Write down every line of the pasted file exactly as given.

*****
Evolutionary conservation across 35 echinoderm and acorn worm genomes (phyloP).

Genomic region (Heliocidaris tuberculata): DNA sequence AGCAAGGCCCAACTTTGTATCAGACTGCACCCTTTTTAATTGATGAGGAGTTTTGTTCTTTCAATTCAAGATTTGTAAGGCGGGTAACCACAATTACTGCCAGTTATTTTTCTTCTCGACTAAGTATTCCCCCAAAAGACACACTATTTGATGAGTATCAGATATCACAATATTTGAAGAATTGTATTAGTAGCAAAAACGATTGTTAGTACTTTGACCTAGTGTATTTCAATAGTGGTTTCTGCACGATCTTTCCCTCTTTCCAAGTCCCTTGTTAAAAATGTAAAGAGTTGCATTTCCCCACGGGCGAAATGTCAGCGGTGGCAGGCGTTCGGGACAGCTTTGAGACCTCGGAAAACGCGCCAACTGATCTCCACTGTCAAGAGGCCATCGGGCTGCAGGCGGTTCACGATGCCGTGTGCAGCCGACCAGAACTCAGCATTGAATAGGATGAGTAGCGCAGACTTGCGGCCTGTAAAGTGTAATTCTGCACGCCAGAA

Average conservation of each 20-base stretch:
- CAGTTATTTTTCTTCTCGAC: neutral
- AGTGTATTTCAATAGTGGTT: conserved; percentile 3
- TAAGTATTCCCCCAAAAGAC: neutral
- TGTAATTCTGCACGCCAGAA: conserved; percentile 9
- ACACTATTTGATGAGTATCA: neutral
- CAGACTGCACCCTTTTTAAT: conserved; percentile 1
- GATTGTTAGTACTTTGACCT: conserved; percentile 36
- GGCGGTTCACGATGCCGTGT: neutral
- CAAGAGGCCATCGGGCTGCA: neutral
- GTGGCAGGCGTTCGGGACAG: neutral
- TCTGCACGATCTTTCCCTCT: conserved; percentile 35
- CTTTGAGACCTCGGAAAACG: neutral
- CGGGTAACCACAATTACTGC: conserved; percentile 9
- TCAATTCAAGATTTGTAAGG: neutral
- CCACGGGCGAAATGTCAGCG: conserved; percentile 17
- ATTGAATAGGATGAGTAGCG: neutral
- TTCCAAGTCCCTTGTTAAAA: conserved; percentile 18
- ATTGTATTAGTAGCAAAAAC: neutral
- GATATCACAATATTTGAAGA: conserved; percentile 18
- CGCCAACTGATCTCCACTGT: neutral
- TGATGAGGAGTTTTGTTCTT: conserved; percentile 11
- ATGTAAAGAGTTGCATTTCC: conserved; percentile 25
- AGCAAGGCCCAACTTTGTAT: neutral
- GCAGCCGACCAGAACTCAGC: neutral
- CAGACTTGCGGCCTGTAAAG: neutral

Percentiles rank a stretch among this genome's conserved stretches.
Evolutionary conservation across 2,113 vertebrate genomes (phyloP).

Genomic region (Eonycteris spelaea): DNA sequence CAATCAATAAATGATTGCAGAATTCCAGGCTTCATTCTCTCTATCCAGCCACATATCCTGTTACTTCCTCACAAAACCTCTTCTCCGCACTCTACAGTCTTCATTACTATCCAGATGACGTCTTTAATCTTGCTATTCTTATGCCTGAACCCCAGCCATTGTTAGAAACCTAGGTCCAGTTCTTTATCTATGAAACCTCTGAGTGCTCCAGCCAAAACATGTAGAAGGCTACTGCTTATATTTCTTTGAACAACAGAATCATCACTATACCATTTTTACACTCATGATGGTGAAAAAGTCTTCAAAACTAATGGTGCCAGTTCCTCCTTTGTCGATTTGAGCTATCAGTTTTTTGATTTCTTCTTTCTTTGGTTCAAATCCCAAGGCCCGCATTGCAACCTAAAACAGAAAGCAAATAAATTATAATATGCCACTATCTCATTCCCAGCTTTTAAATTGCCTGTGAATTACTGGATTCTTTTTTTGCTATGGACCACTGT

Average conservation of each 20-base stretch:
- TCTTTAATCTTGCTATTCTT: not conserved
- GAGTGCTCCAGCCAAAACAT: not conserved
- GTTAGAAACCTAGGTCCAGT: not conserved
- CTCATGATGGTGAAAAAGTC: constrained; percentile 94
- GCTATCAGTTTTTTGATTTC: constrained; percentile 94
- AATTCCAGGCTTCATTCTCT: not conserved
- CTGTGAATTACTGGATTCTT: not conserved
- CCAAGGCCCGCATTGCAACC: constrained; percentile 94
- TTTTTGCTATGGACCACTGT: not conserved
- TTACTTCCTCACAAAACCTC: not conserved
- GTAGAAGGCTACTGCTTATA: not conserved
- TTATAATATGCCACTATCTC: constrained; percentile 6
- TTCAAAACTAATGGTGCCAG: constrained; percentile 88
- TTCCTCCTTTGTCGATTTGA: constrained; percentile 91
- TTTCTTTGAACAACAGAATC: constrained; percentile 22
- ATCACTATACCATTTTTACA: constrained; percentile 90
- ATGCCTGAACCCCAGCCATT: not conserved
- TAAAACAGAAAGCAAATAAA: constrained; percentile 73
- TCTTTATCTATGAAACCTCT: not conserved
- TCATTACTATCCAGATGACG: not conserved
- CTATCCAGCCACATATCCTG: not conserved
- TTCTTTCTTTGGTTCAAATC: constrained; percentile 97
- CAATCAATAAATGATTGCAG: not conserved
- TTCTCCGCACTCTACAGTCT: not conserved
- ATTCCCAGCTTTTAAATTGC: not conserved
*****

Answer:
Evolutionary conservation across 35 echinoderm and acorn worm genomes (phyloP).

Genomic region (Heliocidaris tuberculata): DNA sequence AGCAAGGCCCAACTTTGTATCAGACTGCACCCTTTTTAATTGATGAGGAGTTTTGTTCTTTCAATTCAAGATTTGTAAGGCGGGTAACCACAATTACTGCCAGTTATTTTTCTTCTCGACTAAGTATTCCCCCAAAAGACACACTATTTGATGAGTATCAGATATCACAATATTTGAAGAATTGTATTAGTAGCAAAAACGATTGTTAGTACTTTGACCTAGTGTATTTCAATAGTGGTTTCTGCACGATCTTTCCCTCTTTCCAAGTCCCTTGTTAAAAATGTAAAGAGTTGCATTTCCCCACGGGCGAAATGTCAGCGGTGGCAGGCGTTCGGGACAGCTTTGAGACCTCGGAAAACGCGCCAACTGATCTCCACTGTCAAGAGGCCATCGGGCTGCAGGCGGTTCACGATGCCGTGTGCAGCCGACCAGAACTCAGCATTGAATAGGATGAGTAGCGCAGACTTGCGGCCTGTAAAGTGTAATTCTGCACGCCAGAA

Average conservation of each 20-base stretch:
- CAGTTATTTTTCTTCTCGAC: neutral
- AGTGTATTTCAATAGTGGTT: conserved; percentile 3
- TAAGTATTCCCCCAAAAGAC: neutral
- TGTAATTCTGCACGCCAGAA: conserved; percentile 9
- ACACTATTTGATGAGTATCA: neutral
- CAGACTGCACCCTTTTTAAT: conserved; percentile 1
- GATTGTTAGTACTTTGACCT: conserved; percentile 36
- GGCGGTTCACGATGCCGTGT: neutral
- CAAGAGGCCATCGGGCTGCA: neutral
- GTGGCAGGCGTTCGGGACAG: neutral
- TCTGCACGATCTTTCCCTCT: conserved; percentile 35
- CTTTGAGACCTCGGAAAACG: neutral
- CGGGTAACCACAATTACTGC: conserved; percentile 9
- TCAATTCAAGATTTGTAAGG: neutral
- CCACGGGCGAAATGTCAGCG: conserved; percentile 17
- ATTGAATAGGATGAGTAGCG: neutral
- TTCCAAGTCCCTTGTTAAAA: conserved; percentile 18
- ATTGTATTAGTAGCAAAAAC: neutral
- GATATCACAATATTTGAAGA: conserved; percentile 18
- CGCCAACTGATCTCCACTGT: neutral
- TGATGAGGAGTTTTGTTCTT: conserved; percentile 11
- ATGTAAAGAGTTGCATTTCC: conserved; percentile 25
- AGCAAGGCCCAACTTTGTAT: neutral
- GCAGCCGACCAGAACTCAGC: neutral
- CAGACTTGCGGCCTGTAAAG: neutral

Percentiles rank a stretch among this genome's conserved stretches.
Evolutionary conservation across 2,113 vertebrate genomes (phyloP).

Genomic region (Eonycteris spelaea): DNA sequence CAATCAATAAATGATTGCAGAATTCCAGGCTTCATTCTCTCTATCCAGCCACATATCCTGTTACTTCCTCACAAAACCTCTTCTCCGCACTCTACAGTCTTCATTACTATCCAGATGACGTCTTTAATCTTGCTATTCTTATGCCTGAACCCCAGCCATTGTTAGAAACCTAGGTCCAGTTCTTTATCTATGAAACCTCTGAGTGCTCCAGCCAAAACATGTAGAAGGCTACTGCTTATATTTCTTTGAACAACAGAATCATCACTATACCATTTTTACACTCATGATGGTGAAAAAGTCTTCAAAACTAATGGTGCCAGTTCCTCCTTTGTCGATTTGAGCTATCAGTTTTTTGATTTCTTCTTTCTTTGGTTCAAATCCCAAGGCCCGCATTGCAACCTAAAACAGAAAGCAAATAAATTATAATATGCCACTATCTCATTCCCAGCTTTTAAATTGCCTGTGAATTACTGGATTCTTTTTTTGCTATGGACCACTGT

Average conservation of each 20-base stretch:
- TCTTTAATCTTGCTATTCTT: not conserved
- GAGTGCTCCAGCCAAAACAT: not conserved
- GTTAGAAACCTAGGTCCAGT: not conserved
- CTCATGATGGTGAAAAAGTC: constrained; percentile 94
- GCTATCAGTTTTTTGATTTC: constrained; percentile 94
- AATTCCAGGCTTCATTCTCT: not conserved
- CTGTGAATTACTGGATTCTT: not conserved
- CCAAGGCCCGCATTGCAACC: constrained; percentile 94
- TTTTTGCTATGGACCACTGT: not conserved
- TTACTTCCTCACAAAACCTC: not conserved
- GTAGAAGGCTACTGCTTATA: not conserved
- TTATAATATGCCACTATCTC: constrained; percentile 6
- TTCAAAACTAATGGTGCCAG: constrained; percentile 88
- TTCCTCCTTTGTCGATTTGA: constrained; percentile 91
- TTTCTTTGAACAACAGAATC: constrained; percentile 22
- ATCACTATACCATTTTTACA: constrained; percentile 90
- ATGCCTGAACCCCAGCCATT: not conserved
- TAAAACAGAAAGCAAATAAA: constrained; percentile 73
- TCTTTATCTATGAAACCTCT: not conserved
- TCATTACTATCCAGATGACG: not conserved
- CTATCCAGCCACATATCCTG: not conserved
- TTCTTTCTTTGGTTCAAATC: constrained; percentile 97
- CAATCAATAAATGATTGCAG: not conserved
- TTCTCCGCACTCTACAGTCT: not conserved
- ATTCCCAGCTTTTAAATTGC: not conserved